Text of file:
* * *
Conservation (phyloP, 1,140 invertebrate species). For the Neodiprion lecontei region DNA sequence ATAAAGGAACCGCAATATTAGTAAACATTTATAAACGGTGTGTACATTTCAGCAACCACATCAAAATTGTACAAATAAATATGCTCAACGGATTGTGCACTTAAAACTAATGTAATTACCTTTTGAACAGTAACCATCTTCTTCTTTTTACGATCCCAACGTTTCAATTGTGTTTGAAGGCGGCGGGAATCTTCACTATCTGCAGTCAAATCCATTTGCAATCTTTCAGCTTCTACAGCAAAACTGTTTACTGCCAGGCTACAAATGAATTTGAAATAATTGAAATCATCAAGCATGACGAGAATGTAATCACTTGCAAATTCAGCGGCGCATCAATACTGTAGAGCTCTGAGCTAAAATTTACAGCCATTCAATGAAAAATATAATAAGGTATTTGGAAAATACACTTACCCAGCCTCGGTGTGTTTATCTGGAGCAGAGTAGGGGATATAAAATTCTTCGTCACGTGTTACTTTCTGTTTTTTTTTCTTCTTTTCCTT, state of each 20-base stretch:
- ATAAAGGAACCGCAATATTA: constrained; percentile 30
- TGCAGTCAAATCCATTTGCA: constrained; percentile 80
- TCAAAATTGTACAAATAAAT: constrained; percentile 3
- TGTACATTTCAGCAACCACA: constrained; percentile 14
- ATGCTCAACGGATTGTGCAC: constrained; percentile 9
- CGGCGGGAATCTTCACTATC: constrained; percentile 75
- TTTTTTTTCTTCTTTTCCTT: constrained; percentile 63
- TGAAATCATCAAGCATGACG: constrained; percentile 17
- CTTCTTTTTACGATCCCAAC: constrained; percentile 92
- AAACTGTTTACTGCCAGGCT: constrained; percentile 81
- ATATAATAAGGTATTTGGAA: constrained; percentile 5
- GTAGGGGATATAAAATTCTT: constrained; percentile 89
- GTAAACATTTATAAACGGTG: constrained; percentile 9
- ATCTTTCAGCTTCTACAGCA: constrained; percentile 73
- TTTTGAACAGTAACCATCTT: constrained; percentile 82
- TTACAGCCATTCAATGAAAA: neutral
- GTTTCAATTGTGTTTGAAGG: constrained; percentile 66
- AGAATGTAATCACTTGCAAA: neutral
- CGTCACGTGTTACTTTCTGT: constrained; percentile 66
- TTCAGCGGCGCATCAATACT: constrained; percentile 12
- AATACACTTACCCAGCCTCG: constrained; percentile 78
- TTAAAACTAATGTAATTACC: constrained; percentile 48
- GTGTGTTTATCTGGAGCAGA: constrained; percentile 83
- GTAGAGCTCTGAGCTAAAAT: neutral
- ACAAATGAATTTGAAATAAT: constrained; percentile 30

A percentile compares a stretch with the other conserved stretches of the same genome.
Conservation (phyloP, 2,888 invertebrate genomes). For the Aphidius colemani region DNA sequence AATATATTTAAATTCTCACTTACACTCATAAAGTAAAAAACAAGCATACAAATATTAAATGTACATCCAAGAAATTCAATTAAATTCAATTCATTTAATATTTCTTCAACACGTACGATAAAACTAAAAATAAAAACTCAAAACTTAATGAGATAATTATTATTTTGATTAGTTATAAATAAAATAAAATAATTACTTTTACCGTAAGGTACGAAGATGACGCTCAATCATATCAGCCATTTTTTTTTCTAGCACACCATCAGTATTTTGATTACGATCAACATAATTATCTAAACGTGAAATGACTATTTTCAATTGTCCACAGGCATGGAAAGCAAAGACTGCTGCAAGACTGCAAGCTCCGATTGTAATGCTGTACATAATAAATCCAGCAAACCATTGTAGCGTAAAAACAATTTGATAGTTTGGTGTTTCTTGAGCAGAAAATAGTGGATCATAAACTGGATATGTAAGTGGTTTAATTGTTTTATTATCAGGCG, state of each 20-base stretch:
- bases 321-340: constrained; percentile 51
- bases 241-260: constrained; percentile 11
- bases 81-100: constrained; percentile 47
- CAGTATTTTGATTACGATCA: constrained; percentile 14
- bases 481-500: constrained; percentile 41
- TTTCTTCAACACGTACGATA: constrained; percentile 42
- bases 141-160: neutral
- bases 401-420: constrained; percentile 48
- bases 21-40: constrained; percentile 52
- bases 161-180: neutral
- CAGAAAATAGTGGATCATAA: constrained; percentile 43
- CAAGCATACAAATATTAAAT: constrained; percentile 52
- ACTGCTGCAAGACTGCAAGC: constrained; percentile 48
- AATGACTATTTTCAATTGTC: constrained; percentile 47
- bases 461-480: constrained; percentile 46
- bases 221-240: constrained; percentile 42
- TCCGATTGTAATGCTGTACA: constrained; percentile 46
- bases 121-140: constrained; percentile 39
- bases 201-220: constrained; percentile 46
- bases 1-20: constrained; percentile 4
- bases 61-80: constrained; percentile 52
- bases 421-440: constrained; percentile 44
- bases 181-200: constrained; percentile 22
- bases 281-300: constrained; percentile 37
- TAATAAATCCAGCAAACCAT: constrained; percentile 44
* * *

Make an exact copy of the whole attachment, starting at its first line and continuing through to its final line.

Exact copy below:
Conservation (phyloP, 1,140 invertebrate species). For the Neodiprion lecontei region DNA sequence ATAAAGGAACCGCAATATTAGTAAACATTTATAAACGGTGTGTACATTTCAGCAACCACATCAAAATTGTACAAATAAATATGCTCAACGGATTGTGCACTTAAAACTAATGTAATTACCTTTTGAACAGTAACCATCTTCTTCTTTTTACGATCCCAACGTTTCAATTGTGTTTGAAGGCGGCGGGAATCTTCACTATCTGCAGTCAAATCCATTTGCAATCTTTCAGCTTCTACAGCAAAACTGTTTACTGCCAGGCTACAAATGAATTTGAAATAATTGAAATCATCAAGCATGACGAGAATGTAATCACTTGCAAATTCAGCGGCGCATCAATACTGTAGAGCTCTGAGCTAAAATTTACAGCCATTCAATGAAAAATATAATAAGGTATTTGGAAAATACACTTACCCAGCCTCGGTGTGTTTATCTGGAGCAGAGTAGGGGATATAAAATTCTTCGTCACGTGTTACTTTCTGTTTTTTTTTCTTCTTTTCCTT, state of each 20-base stretch:
- ATAAAGGAACCGCAATATTA: constrained; percentile 30
- TGCAGTCAAATCCATTTGCA: constrained; percentile 80
- TCAAAATTGTACAAATAAAT: constrained; percentile 3
- TGTACATTTCAGCAACCACA: constrained; percentile 14
- ATGCTCAACGGATTGTGCAC: constrained; percentile 9
- CGGCGGGAATCTTCACTATC: constrained; percentile 75
- TTTTTTTTCTTCTTTTCCTT: constrained; percentile 63
- TGAAATCATCAAGCATGACG: constrained; percentile 17
- CTTCTTTTTACGATCCCAAC: constrained; percentile 92
- AAACTGTTTACTGCCAGGCT: constrained; percentile 81
- ATATAATAAGGTATTTGGAA: constrained; percentile 5
- GTAGGGGATATAAAATTCTT: constrained; percentile 89
- GTAAACATTTATAAACGGTG: constrained; percentile 9
- ATCTTTCAGCTTCTACAGCA: constrained; percentile 73
- TTTTGAACAGTAACCATCTT: constrained; percentile 82
- TTACAGCCATTCAATGAAAA: neutral
- GTTTCAATTGTGTTTGAAGG: constrained; percentile 66
- AGAATGTAATCACTTGCAAA: neutral
- CGTCACGTGTTACTTTCTGT: constrained; percentile 66
- TTCAGCGGCGCATCAATACT: constrained; percentile 12
- AATACACTTACCCAGCCTCG: constrained; percentile 78
- TTAAAACTAATGTAATTACC: constrained; percentile 48
- GTGTGTTTATCTGGAGCAGA: constrained; percentile 83
- GTAGAGCTCTGAGCTAAAAT: neutral
- ACAAATGAATTTGAAATAAT: constrained; percentile 30

A percentile compares a stretch with the other conserved stretches of the same genome.
Conservation (phyloP, 2,888 invertebrate genomes). For the Aphidius colemani region DNA sequence AATATATTTAAATTCTCACTTACACTCATAAAGTAAAAAACAAGCATACAAATATTAAATGTACATCCAAGAAATTCAATTAAATTCAATTCATTTAATATTTCTTCAACACGTACGATAAAACTAAAAATAAAAACTCAAAACTTAATGAGATAATTATTATTTTGATTAGTTATAAATAAAATAAAATAATTACTTTTACCGTAAGGTACGAAGATGACGCTCAATCATATCAGCCATTTTTTTTTCTAGCACACCATCAGTATTTTGATTACGATCAACATAATTATCTAAACGTGAAATGACTATTTTCAATTGTCCACAGGCATGGAAAGCAAAGACTGCTGCAAGACTGCAAGCTCCGATTGTAATGCTGTACATAATAAATCCAGCAAACCATTGTAGCGTAAAAACAATTTGATAGTTTGGTGTTTCTTGAGCAGAAAATAGTGGATCATAAACTGGATATGTAAGTGGTTTAATTGTTTTATTATCAGGCG, state of each 20-base stretch:
- bases 321-340: constrained; percentile 51
- bases 241-260: constrained; percentile 11
- bases 81-100: constrained; percentile 47
- CAGTATTTTGATTACGATCA: constrained; percentile 14
- bases 481-500: constrained; percentile 41
- TTTCTTCAACACGTACGATA: constrained; percentile 42
- bases 141-160: neutral
- bases 401-420: constrained; percentile 48
- bases 21-40: constrained; percentile 52
- bases 161-180: neutral
- CAGAAAATAGTGGATCATAA: constrained; percentile 43
- CAAGCATACAAATATTAAAT: constrained; percentile 52
- ACTGCTGCAAGACTGCAAGC: constrained; percentile 48
- AATGACTATTTTCAATTGTC: constrained; percentile 47
- bases 461-480: constrained; percentile 46
- bases 221-240: constrained; percentile 42
- TCCGATTGTAATGCTGTACA: constrained; percentile 46
- bases 121-140: constrained; percentile 39
- bases 201-220: constrained; percentile 46
- bases 1-20: constrained; percentile 4
- bases 61-80: constrained; percentile 52
- bases 421-440: constrained; percentile 44
- bases 181-200: constrained; percentile 22
- bases 281-300: constrained; percentile 37
- TAATAAATCCAGCAAACCAT: constrained; percentile 44